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How Much Pain Can We Realistically Take?

VO: Ashley Bowman WRITTEN BY: Nathan Sharp
From a small pang of pain to absolute agony, it's never a good feeling if you get hurt. But, is there an upper limit to the pain that we can withstand? The human pain threshold seems to differ from person to person, yes. But everyone has a cut-off point - right? In this video, we explore the science behind pain. Why we feel it, what it's for, and why some pains are said to be much worse than others.

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How Much Pain Can We Realistically Take?

Pain is a necessary evil. Yes, it’s never fun (and often excruciating) to experience it, but it is a needed defense mechanism that our body employs to tell itself that something is wrong. But surely there comes a point where the pain becomes too unbearable to manage?

The challenge here is that pain is an entirely subjective experience. Some people may cry and scream when they break their arm, while others make do with a grin-and-bear-it grimace. Then again, someone else could completely pass out. According to some, it’s a case of mind over matter – if you don’t panic, or if you have the mental capacity to somehow overcome the physical sensation, then you might notice the pain less. There are also tolerances to consider, which come into play once your ‘threshold’ has been reached. A person who has previously broken their arm multiple times may react much differently (perhaps more calmly) compared to someone who has broken it for the first time.

It could also be a case of simple biology, and possibly even gender. A study released in 2002 suggested that men have a higher pain threshold than women, because the female body tends to release fewer natural painkillers – called beta endorphins – whenever it’s injured. A 2012 experiment at Stanford University drew similar results. However, further studies have also shown that men have higher pain tolerances while in the company of others (such as in a laboratory setting) compared to when they’re alone – with suggestions that it could be an evolutionary behaviour meant to hide weakness.

All in, there are a whole host of variables to consider when dealing with today’s question. And unfortunately, this means that “pain” isn’t a measurable construct, and different people can handle different levels of it.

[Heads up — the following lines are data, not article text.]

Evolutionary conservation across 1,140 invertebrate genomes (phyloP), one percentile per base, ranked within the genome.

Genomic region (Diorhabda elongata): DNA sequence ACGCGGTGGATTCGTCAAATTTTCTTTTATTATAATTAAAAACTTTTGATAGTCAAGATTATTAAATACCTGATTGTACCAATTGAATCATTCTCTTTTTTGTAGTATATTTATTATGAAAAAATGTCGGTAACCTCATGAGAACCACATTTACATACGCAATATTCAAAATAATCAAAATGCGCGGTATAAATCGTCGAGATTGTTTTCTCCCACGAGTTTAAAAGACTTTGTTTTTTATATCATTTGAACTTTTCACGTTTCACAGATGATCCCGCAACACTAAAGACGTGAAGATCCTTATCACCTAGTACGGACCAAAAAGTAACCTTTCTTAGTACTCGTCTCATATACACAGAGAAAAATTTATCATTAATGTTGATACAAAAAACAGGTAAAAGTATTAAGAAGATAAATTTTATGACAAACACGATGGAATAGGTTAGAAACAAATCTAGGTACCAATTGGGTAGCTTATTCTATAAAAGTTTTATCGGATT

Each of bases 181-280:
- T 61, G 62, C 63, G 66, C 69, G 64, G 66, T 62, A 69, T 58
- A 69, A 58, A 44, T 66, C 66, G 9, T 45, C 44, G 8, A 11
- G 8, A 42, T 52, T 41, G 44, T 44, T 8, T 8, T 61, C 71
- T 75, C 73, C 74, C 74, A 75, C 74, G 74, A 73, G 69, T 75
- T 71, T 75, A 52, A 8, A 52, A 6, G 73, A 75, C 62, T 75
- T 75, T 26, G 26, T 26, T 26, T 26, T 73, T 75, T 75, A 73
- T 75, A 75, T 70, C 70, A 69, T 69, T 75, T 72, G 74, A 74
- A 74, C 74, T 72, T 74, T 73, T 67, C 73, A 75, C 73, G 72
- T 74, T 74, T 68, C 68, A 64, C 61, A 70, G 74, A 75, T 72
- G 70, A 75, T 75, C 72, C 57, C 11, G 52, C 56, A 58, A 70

That said, there are some things we can all agree are incredibly painful. In 2014, Medical Daily compiled an eye-watering list of the most painful things a human being can endure. They include: childbirth, shingles, kidney stones, gallstones, severe burns, trigeminal neuralgia, spinal taps, a tooth abscess, and cluster headaches – which we’ll be returning to. Other, less medical things are also featured such as persistent forms of torture and initiation rites, including the infamous bullet ant gloves employed as a coming-of-age ritual for a particular Amazonian tribe. Regardless of anyone’s individual tolerances, these are put forward as the most painful experiences around – and therefore those most likely to trigger the worst, or most extreme, reactions.

Fainting, or syncope, is one of our body’s foremost natural defense mechanisms against such threats. So, there’s good reason why it’s a well-used stereotype in film and TV. It occurs when your body essentially shuts down blood access to the brain, forbidding it to function as normal. While seeing someone else faint can be a frightening experience for the onlooker, it’s often mostly indicative of your brain’s effort to save itself, and you, from the death it fears is coming. If you have a low pain tolerance, or if you’re experiencing a significant amount of pain unlike anything you have ever felt before, your body may (rightly or wrongly) believe it to be a serious and life-threatening problem, and so it shuts itself down as a preventative measure.